Mona Shield Payne/Special to the Sun
Friday, Nov. 15, 2013 | 10 a.m.
Liberace used to say it all the time: “Too much of a good thing … is wonderful!” The line always got a big laugh, and, to Liberace, it was more than a joke. The opulently attired showman lived that philosophy, onstage and offstage, during his groundbreaking career as a Las Vegas headliner.
So the title of the new exhibit of the legendary pianist's personal and professional artifacts at the Cosmopolitan of Las Vegas fits the Liberace image ideally. “Too Much of a Good Thing Is Wonderful: Liberace and the Art of Costume” opens at 3 p.m. Nov. 25 and runs through Jan. 2. Hours are Monday through Sunday from 3 to 10 p.m.
"The Cosmopolitan fits into the Liberace aesthetic, which is over the top," Liberace Foundation Chairman Brian "Paco" Alvarez said today in an interview. "They have a beautiful marketing campaign with 'The right amount of wrong.' Liberace was just the right amount of fabulous."
Billed as Liberace’s return to the Strip after a 30-year absence — he had headlined at the Last Frontier, Flamingo, Riviera, Caesars Palace and Flamingo on the Strip, along with the Las Vegas Hilton on Paradise Road — the exhibit reminds of the performer’s greatest moments in Las Vegas. He was a Vegas star from his opening performance at the Last Frontier in 1944 to his last performance at Circus Maximus at Caesars Palace in August 1986. He opened the Liberace Museum on East Tropicana Road in 1979.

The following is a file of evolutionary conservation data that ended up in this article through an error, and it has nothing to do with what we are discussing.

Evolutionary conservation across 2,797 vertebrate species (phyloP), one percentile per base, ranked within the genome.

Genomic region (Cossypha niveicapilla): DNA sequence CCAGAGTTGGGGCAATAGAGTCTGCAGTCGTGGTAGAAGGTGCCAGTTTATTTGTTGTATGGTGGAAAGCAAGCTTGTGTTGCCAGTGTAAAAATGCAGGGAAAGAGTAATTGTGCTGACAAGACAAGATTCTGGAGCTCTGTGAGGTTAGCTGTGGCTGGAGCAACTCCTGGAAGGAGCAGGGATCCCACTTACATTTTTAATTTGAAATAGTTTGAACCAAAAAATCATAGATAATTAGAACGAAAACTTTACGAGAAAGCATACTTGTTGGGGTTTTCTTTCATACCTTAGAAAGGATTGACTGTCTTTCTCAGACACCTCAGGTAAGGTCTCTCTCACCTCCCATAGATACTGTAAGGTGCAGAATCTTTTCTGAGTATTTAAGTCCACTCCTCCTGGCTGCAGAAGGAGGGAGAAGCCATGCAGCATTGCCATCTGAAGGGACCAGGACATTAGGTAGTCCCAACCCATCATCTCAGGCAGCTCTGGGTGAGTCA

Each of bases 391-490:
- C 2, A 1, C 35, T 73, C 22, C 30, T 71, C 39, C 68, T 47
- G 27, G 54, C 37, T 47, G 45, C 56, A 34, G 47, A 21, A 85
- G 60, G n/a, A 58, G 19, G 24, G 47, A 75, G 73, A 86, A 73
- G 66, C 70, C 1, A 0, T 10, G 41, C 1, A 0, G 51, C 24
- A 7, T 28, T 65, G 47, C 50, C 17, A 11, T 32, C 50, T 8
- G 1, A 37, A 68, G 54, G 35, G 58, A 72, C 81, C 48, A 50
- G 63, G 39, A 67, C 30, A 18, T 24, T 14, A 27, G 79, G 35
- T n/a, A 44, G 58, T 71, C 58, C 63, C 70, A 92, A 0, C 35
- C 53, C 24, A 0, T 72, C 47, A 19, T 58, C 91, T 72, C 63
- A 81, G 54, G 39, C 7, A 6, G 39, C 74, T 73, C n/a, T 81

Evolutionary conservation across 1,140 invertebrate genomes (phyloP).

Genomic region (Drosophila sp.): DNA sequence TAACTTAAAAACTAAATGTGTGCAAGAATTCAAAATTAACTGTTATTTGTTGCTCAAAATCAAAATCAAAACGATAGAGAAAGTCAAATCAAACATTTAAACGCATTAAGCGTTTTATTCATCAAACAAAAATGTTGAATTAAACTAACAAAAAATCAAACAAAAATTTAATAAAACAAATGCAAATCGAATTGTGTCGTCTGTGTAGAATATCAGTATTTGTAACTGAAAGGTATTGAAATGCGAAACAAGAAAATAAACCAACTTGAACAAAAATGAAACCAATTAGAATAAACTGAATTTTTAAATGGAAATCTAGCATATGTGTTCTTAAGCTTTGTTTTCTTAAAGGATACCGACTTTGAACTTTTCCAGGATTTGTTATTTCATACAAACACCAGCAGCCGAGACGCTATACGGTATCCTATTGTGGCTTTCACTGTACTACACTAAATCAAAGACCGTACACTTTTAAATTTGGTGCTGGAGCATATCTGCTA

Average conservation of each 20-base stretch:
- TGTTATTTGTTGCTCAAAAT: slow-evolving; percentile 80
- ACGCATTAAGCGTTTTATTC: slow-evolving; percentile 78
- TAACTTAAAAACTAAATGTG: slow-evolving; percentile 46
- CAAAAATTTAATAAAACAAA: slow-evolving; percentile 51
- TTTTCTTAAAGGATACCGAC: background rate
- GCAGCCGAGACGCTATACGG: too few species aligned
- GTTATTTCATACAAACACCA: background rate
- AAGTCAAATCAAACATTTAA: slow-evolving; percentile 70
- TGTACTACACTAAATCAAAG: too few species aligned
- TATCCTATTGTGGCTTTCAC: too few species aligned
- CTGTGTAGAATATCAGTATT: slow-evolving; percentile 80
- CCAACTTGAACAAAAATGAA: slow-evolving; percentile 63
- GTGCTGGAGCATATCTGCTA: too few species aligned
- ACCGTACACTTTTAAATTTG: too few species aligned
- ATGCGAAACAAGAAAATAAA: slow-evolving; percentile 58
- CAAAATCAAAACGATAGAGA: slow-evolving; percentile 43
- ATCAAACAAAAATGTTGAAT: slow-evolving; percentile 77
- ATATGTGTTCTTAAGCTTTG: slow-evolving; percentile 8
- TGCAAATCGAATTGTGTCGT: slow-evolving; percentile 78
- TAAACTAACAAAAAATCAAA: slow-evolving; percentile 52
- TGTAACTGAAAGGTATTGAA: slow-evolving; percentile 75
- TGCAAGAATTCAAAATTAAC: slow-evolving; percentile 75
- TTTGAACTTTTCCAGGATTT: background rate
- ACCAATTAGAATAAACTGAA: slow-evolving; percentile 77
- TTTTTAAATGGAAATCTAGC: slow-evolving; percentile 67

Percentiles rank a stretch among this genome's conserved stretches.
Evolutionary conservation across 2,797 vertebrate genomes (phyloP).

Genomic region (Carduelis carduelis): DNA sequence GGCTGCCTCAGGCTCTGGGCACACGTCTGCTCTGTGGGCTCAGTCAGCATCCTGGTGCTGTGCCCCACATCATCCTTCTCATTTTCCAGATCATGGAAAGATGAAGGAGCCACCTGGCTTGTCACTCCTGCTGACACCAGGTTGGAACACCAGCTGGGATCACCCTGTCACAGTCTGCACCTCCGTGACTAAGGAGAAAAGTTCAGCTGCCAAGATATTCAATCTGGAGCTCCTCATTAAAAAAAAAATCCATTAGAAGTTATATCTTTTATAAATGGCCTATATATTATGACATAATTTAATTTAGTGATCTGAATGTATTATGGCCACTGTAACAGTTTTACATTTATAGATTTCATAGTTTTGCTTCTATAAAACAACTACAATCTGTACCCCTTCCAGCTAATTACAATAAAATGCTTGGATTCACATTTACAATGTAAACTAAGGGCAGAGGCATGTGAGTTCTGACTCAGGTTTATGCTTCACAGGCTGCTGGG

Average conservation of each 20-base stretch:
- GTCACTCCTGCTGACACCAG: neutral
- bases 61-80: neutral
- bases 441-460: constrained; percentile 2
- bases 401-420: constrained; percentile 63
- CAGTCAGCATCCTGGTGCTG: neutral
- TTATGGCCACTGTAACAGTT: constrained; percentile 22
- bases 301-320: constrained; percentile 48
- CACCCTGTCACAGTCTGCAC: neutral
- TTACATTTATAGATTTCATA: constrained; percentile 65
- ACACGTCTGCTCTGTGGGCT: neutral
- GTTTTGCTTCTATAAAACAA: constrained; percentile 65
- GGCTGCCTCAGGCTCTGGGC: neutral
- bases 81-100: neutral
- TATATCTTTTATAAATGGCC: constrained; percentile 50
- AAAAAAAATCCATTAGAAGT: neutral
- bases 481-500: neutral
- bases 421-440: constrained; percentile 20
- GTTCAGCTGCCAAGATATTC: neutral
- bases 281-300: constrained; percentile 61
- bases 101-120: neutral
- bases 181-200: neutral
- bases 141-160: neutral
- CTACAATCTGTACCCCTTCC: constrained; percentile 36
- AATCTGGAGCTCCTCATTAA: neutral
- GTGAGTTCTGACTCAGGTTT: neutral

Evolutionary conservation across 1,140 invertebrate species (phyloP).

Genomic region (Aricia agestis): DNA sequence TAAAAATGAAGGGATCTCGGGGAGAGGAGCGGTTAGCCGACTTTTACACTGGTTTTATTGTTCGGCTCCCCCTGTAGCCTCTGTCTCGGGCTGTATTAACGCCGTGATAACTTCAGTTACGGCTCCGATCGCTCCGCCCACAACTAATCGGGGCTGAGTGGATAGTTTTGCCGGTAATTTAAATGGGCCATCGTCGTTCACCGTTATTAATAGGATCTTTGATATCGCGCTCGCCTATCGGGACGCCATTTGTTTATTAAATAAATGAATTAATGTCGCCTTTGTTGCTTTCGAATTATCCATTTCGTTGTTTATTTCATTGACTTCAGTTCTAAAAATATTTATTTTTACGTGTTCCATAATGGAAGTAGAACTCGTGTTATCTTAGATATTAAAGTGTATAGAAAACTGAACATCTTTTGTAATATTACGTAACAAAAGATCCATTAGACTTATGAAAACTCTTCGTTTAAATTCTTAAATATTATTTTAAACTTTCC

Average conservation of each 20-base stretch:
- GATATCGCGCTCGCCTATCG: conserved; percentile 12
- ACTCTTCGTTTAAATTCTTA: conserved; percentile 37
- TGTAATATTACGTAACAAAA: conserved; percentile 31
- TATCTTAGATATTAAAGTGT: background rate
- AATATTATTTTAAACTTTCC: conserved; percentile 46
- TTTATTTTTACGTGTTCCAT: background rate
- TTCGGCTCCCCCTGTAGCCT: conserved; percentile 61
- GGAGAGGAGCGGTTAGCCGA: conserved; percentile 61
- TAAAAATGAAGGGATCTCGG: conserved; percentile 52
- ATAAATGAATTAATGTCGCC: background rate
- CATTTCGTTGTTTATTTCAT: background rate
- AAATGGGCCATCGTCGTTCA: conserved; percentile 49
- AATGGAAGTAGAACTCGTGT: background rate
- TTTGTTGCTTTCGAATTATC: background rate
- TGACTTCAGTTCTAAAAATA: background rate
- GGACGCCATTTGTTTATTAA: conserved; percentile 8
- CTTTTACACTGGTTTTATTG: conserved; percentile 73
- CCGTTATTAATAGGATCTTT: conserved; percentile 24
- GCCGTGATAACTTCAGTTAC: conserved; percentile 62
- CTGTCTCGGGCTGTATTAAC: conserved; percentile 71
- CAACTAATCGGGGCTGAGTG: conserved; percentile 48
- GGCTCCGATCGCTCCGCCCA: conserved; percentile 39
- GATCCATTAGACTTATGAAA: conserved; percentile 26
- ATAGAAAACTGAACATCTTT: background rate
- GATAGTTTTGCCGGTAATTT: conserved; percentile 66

The six-week exhibit at the Cosmo features many of the showman’s best-known possessions. The famous Baldwin rhinestone-adorned piano and matching roadster, a collection of European-designed candelabras, performance clips, an array of stage costumes highlighted by his virgin fox fur coat with a 16-foot train, jumpsuits encrusted with sequins and custom cowboy boots are among the items on display.
The piano is to be shown at the Chandelier bar and roadster at the hotel’s Strip entrance, and performances on that piano are being planned. Many of the items will be set up at the Cosmopolitan’s Pop-Up Wedding Chapel space on the corner of the Strip and the casino floor. Donation boxes are to be placed at the attraction to raise funds for the Liberace Foundation scholarship fund for promising musicians in Southern Nevada.
The display was made possible through a partnership between the Liberace Foundation and Cosmopolitan officials. The curator is Deirdre Clemente, assistant professor of history and associate director of the public history program at UNLV. Clemente also was a consultant for the film “The Great Gatsby.”
Aside from a small exhibit at Time Warner Plaza in July, coinciding with the premiere of the HBO film "Behind the Candelabra," the opening of the exhibit marks the first time the Liberace collection has been available as a public attraction since the Liberace Museum closed in October 2010. During the months leading to the announcement of its closing, owed to declining visitation numbers, officials had considered moving a version of the museum to a Strip location or a parcel at Town Square.